Why not land on the grass? Well, for one thing, its not as smooth as the pavement. Unless youve picked a golf course, the grass next to a runway will be uneven, possibly with drainage ditches or culverts, rocks and other obstacles. These will be hard to see and impossible to avoid.
Another problem with turf and grass is, well, the turf and grass. Once the plane is on the ground and sliding, it can dig into the turf, decelerating much too quickly, possibly even flipping over onto its back. Thats not likely to happen on a paved runway. Also, directional control is less certain on grass. Its not assured on smooth pavement, either, but the chances are greater that uneven grass patches or hidden obstacles will divert the sliding airplane from a straight-ahead path.
Finally, a paved runway offers relatively well-known characteristics. The grass may be soggy with rain or standing water. Again, the softer the ground, the greater will be the chance that the airplane can dig into it, possibly coming to an abrupt stop. Last time we checked, there were very few airplanes with airbags installed in their yokes. Sure, that new shoulder harness is supposed to keep you out of the panel at up to 16 G-but how many Gs of deceleration can the seat itself withstand?
The bottom line is that landing gear-up on grass simply presents too many variables that just arent issues when landing gear-up on smooth pavement. Dont even think about a gravel strip or ditching in water; both present their own much-more-difficult challenges than even grass. Go for the paved runway.
Two Down, One to Go
Perhaps the most dangerous scenario involving a malfunctioning landing gear is when two legs are down, but one is not. This is less of a challenge when its the nosegear; much more of one when its a main gear leg that wont come down. In this situation, try to get the gear back up in their wells and land with all of them retracted.
If youve got one main gear down and one up, the airplane will eventually settle onto a wing instead of slide on its belly. Dragging a wingtip is a great way to lose directional control on the runway, allowing the airplane to veer off the runway into the weeds. Those weeds have all sorts of obstacles in them, like runway lights and rocks, and can ruin your well-planned approach and landing. Additionally, youre almost guaranteed to damage the airplane more than if all the wheels were up. With all the wheels in their wells, youll be sliding on the belly; the wings will likely not be damaged at all. By dragging a wingtip, you place unknown stress-for which its not designed-on the wing spar and other components, like wing-to-fuselage attachment fittings. Another risk is breaching a fuel tank-especially a tip tank-and creating a fire hazard. Best to land with both mains folded, if you can.
A hung nosegear presents a different challenge. By landing on the mains and letting the nose settle, youve saved most of the fuselage. The prop and engine will be damaged in a single; the engines and props may survive in a twin, especially if the props are of the two-blade variety. Regardless, the nose and nosegear are going to be wiped out. Depending on the force with which they hit the pavement (You are going to land on the paved runway, right?), the damage could be minimal or it could deform a bulkhead and make repairs uneconomical. In any event, the challenge will be to gently lower the nose to the ground early enough in the landing roll that you still have elevator authority but not so early that the airplane ends up spending most of the rollout on its nose. Remember, too, that what little directional control youll have without a nosegear will come from the rudder and the individual brakes on the main wheels.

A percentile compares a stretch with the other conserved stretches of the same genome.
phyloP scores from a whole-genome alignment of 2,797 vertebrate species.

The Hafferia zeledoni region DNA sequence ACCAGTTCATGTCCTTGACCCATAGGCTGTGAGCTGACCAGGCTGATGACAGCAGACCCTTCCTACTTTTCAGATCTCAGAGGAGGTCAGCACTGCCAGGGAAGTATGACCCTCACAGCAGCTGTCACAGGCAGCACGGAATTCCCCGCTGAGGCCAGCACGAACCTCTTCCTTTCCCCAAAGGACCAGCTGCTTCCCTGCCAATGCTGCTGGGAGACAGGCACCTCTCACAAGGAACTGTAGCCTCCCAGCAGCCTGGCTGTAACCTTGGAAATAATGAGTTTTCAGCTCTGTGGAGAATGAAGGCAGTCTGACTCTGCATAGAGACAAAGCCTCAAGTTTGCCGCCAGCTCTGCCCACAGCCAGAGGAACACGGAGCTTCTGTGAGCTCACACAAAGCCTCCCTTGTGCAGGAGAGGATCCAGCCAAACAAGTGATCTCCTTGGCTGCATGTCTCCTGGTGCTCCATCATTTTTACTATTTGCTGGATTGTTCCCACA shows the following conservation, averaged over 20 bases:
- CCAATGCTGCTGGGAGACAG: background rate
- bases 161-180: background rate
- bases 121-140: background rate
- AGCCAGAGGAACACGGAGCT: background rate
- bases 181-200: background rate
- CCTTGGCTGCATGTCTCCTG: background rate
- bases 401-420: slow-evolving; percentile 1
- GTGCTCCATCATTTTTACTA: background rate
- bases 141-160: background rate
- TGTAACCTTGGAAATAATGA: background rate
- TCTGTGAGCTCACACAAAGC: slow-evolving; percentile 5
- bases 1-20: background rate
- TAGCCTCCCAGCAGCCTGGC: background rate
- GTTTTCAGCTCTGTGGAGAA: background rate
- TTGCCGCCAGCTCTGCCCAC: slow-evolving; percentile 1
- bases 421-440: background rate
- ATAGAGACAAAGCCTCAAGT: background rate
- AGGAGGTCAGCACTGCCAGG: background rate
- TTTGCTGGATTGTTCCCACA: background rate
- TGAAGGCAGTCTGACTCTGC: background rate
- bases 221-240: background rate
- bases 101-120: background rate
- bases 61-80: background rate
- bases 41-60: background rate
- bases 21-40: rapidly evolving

At the end of the day, landing without a nosegear makes the whole procedure slightly dicier than landing on the belly.
Make sure the control tower, Unicom operator and other traffic know whats going on. You may want to orbit somewhere, perhaps over the same patch of ground you used to troubleshoot the problem, until the emergency equipment is in place and you can use the runway without potential conflict. After all, your airplane is likely to be on it longer than normal.
Like any other emergency landing, youll want to brief passengers well before the final approach. Make sure they cinch their belts and harnesses tight. Do the same with yours. Also, make sure your passengers know how to get out of their belts and harnesses and exit the airplane as quickly as possible. Using any available pillows to cushion their heads wont hurt, but if you do this right, there wont be any sudden deceleration. Pop the doors and let them trail open so that any cabin deformation wont keep them closed.
In a high-wing airplane, using flaps as you would in a normal landing is a no-brainer. In a low-wing airplane, you may want to leave them up to minimize flap damage. Its a toss-up: Flaps are relatively cheap to replace, even if they get damaged. On the other hand, if youre not familiar with or havent done a flaps-up landing in a while-itll be more difficult to get the nose up into a flare and the stalling speed will be higher-add full flaps when the runway is made as you normally would. Again, they belong to the insurance company now.
Keep the engine running into the landing flare. In the flare, turn the fuel selector to the OFF position, kill the master switch and ride it out. Early in the slide, you can use the rudder for some measure of directional control but that will be out of your hands sooner rather than later. The best you can hope for is to be on the centerline when you touch down and when you lose rudder effectiveness. Once the plane comes to a rest, get out and away from it.
Once youve caught your breath, whip out your cellphone and call your insurance company. Tell them about the great deal they just got on a slightly used airplane.